Sorry to say, Carlos, but the whole list of biases of a RCT doesn’t impress me (except that I have to scroll very long to and fro from comment to post). Isn’t this Jadad the same Jadad of the Jadad’s scale? This scale is (was) widely used to assess the quality of clinical trials. It’s a five questions scale composed of the following questions: 1) Is the study randomized? 2) Is the study double blinded? 3) Is there a description of withdrawals? 4) Is the randomization adequately described? 5) Is the blindness adequately described? Thus these critical questions serve a positive goal: to score the quality of the trial (for instance to in- or exclude it in a systematic review.
    (Of course RCT’s cannot answer all clinical questions nor all your ‘wondering’).

    However, I can imagine, that when the outcome is a QoL-outcome or simply/straightforward to measure and you don’t want to apply the results to a broader community that you just can let the patient decide (whether with health 2.0 tools or not). This of course is NOT a trial.

    Example. Patients with hypoadrenalism miss all kinds of adrenal hormones, cortisol (and in primary forms aldosterone) fludrocortisone) are being replaced whereas the less crucial DHEA is not. RCT’s have shown that a low dose DHEA is safe and has a slight positive effect on QoL. Most endocrinologists now subscribe DHEAs if the patients wishes so. If the patients feels DHEA improves QoL (life), than she can continue taking it, if he/she feels no improvement or gets acne or ugly fat hair than the patient can stop. It is like trial and error then.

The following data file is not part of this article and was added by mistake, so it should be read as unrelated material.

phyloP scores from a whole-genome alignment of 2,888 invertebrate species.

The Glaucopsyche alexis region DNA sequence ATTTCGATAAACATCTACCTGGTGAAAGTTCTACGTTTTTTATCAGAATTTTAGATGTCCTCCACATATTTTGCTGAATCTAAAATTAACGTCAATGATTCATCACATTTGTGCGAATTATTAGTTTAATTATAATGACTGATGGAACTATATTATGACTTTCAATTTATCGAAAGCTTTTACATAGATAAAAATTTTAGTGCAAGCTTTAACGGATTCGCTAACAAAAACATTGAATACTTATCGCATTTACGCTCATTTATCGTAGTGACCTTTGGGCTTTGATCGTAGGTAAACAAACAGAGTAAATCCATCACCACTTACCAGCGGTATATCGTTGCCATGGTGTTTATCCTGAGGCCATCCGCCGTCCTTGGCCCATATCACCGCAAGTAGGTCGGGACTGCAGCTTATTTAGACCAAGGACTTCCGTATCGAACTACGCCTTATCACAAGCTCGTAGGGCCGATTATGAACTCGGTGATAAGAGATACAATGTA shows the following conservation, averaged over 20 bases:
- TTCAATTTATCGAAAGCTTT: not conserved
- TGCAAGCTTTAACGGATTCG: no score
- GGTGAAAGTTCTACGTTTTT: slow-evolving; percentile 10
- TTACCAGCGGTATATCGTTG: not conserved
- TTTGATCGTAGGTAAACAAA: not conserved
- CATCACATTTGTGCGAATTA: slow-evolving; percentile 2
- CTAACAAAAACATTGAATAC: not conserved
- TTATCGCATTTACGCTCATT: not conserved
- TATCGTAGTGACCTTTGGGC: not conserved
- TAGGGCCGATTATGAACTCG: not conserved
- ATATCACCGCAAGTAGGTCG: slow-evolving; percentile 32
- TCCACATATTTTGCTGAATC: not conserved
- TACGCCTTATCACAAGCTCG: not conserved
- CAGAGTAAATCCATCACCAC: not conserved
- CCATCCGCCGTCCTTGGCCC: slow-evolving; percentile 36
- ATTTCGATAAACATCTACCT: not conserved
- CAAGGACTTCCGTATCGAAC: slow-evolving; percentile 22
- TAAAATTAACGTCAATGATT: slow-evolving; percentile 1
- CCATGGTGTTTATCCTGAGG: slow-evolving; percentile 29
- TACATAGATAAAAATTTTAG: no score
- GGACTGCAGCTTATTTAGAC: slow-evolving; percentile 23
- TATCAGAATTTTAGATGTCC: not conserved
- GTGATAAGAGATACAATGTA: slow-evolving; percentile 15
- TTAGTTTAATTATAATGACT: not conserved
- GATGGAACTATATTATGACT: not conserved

Other example: If you feel that blogging makes you a happier patient: than blog! Don’t wait for the evidence to show blogging is good for your health.

    I can also imagine that online rating or tracking tools can be very helpful, depending (again) on the purpose. Not for hot flushes, indeed. But for instance to look for an unknown factor, that may cause food intolerance or insomnia. But non web 2.0 tools like diaries may do a good job too.

    We must take care “patient empowerment” does not become a hollow fashionable phrase.

    Patient empowerment is important, but not in the sense that the patient performs the trials. I like the terms patient/involvement and patient centered medicine: those things should be tested/done which matter mosts to the patients and the results should be communicated.
    H20 tools can help to keep the patient informed.

  11. "Laika" says:

    Dr. Val you’re to be commended for your concern about consumer generated trials (and some forms of patient empowerment)!
    I agree with most things you say.

    It all depends on your goals. What do you want to know and/or achieve?

    If you want to know whether drug I works better than drug C in a patient group P with respect to outcome O (yes PICO), than you will find the best evidence in a well performed controlled clinical trial, preferably a randomized trial (or even better a systematic review of RCT’s), performed by qualified personnel. We all know (don’t we?) the above mentioned limitations of a RCT, but those limitations are more pronounced in other kinds of trials, and certainly in the “non-professional studies” symtym refers to.